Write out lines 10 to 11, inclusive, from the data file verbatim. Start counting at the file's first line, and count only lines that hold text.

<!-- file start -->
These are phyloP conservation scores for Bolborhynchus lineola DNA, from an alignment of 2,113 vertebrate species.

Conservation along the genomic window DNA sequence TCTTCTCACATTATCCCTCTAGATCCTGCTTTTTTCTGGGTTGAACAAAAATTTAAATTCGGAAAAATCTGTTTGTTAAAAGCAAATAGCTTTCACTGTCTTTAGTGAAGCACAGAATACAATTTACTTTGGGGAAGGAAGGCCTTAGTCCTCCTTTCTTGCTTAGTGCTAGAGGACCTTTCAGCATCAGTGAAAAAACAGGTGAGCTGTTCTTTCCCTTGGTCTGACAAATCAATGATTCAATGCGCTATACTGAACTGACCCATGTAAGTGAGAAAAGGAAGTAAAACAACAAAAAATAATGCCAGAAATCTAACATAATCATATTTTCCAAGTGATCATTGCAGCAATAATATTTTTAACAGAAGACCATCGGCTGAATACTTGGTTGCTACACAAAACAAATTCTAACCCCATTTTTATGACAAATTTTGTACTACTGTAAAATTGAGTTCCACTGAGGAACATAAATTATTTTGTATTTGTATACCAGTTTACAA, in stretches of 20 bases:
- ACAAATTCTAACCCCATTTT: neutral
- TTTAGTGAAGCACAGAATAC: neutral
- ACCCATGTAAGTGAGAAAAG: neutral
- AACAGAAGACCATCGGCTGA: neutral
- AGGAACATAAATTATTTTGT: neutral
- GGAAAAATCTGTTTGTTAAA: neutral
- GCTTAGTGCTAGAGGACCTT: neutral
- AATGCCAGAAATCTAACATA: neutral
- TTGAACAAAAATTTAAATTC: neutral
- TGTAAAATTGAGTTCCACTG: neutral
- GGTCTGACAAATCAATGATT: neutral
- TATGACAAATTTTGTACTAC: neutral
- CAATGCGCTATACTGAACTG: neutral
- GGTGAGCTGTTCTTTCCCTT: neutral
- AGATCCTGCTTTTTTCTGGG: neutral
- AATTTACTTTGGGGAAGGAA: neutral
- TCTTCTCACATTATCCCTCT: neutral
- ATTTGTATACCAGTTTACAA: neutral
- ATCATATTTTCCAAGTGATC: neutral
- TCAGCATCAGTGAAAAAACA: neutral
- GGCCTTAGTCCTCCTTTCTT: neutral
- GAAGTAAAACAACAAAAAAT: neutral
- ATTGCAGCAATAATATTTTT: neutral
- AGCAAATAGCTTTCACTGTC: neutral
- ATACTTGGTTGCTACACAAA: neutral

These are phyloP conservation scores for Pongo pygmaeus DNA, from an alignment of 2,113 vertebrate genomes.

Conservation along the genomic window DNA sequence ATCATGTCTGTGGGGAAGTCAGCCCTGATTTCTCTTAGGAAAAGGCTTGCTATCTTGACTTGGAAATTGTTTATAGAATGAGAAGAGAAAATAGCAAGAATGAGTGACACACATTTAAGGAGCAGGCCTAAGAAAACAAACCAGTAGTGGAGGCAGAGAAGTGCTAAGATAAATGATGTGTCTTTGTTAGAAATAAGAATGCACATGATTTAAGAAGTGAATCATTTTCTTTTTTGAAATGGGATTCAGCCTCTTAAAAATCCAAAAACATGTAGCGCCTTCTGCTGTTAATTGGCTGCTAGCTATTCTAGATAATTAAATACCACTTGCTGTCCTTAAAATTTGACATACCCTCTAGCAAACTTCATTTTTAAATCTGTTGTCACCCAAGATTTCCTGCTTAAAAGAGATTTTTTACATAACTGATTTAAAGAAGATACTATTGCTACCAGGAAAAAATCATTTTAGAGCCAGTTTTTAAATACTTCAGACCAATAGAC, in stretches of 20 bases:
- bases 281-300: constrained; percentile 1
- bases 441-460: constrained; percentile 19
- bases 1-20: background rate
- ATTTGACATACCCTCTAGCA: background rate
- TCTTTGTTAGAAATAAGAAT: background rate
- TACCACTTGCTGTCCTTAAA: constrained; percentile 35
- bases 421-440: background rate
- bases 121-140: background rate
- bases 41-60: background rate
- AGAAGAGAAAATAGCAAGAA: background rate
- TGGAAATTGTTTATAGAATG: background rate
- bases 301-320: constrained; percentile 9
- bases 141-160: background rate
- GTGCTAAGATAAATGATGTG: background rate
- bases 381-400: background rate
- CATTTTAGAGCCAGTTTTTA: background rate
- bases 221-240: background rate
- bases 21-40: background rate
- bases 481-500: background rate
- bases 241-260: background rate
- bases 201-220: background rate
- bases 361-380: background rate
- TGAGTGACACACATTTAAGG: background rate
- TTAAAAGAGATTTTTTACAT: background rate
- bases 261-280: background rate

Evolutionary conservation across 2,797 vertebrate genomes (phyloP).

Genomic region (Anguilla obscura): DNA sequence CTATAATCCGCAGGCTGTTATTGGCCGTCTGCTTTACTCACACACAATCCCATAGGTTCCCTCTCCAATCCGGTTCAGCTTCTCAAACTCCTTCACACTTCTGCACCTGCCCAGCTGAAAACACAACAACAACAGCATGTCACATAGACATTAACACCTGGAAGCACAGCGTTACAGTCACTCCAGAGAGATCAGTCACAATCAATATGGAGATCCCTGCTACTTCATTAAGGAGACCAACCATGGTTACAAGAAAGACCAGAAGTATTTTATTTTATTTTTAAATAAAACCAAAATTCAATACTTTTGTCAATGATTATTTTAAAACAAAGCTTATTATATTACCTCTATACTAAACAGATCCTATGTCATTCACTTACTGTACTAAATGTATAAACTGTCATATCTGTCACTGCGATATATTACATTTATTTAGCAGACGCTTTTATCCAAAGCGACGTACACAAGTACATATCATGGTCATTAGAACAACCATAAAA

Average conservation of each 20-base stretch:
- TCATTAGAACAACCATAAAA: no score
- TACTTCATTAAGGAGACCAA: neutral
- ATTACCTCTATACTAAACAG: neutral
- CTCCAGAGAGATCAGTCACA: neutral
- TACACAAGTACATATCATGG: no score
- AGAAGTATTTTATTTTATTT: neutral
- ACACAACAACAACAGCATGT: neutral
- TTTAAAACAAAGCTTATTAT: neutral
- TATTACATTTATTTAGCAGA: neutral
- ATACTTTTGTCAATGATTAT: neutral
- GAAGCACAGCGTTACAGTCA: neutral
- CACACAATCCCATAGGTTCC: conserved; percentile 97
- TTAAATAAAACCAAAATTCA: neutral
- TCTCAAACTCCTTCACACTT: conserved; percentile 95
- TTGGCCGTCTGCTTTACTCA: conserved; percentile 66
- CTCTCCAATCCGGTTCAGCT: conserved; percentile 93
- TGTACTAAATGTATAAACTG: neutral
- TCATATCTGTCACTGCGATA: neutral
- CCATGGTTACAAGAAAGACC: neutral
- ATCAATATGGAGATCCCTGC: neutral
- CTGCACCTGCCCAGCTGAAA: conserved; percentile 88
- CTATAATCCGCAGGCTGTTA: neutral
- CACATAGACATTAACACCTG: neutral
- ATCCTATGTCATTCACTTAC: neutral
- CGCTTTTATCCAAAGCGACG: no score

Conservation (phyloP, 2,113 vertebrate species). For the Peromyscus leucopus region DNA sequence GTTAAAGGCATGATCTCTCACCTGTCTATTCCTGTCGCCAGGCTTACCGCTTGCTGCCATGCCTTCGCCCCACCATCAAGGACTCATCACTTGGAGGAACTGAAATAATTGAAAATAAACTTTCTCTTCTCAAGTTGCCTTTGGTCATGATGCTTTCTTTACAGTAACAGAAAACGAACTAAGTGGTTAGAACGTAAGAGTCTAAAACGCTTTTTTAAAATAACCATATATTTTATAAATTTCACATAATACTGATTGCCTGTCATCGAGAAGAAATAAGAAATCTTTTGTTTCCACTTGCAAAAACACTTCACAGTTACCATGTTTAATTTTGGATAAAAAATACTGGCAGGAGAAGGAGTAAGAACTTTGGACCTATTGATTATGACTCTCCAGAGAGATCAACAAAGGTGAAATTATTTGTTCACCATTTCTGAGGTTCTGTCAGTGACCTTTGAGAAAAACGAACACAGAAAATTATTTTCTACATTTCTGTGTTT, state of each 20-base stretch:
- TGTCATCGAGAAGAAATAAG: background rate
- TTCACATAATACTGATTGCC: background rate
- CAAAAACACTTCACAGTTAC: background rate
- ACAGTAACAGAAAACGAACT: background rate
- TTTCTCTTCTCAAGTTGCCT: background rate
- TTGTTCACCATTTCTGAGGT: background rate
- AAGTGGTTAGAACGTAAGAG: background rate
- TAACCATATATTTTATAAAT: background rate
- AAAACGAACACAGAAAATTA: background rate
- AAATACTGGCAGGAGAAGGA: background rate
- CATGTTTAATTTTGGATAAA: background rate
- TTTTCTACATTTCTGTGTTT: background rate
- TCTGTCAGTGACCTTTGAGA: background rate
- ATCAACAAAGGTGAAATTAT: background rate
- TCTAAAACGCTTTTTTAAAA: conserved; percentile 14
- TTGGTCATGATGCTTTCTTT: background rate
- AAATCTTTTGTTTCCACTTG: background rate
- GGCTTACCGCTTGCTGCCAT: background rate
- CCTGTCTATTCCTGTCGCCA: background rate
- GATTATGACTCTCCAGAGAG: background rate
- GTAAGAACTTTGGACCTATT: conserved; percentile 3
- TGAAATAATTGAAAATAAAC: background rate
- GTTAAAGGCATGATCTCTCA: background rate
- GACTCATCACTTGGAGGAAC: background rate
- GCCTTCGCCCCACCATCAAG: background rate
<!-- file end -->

- AATGCCAGAAATCTAACATA: neutral
- TTGAACAAAAATTTAAATTC: neutral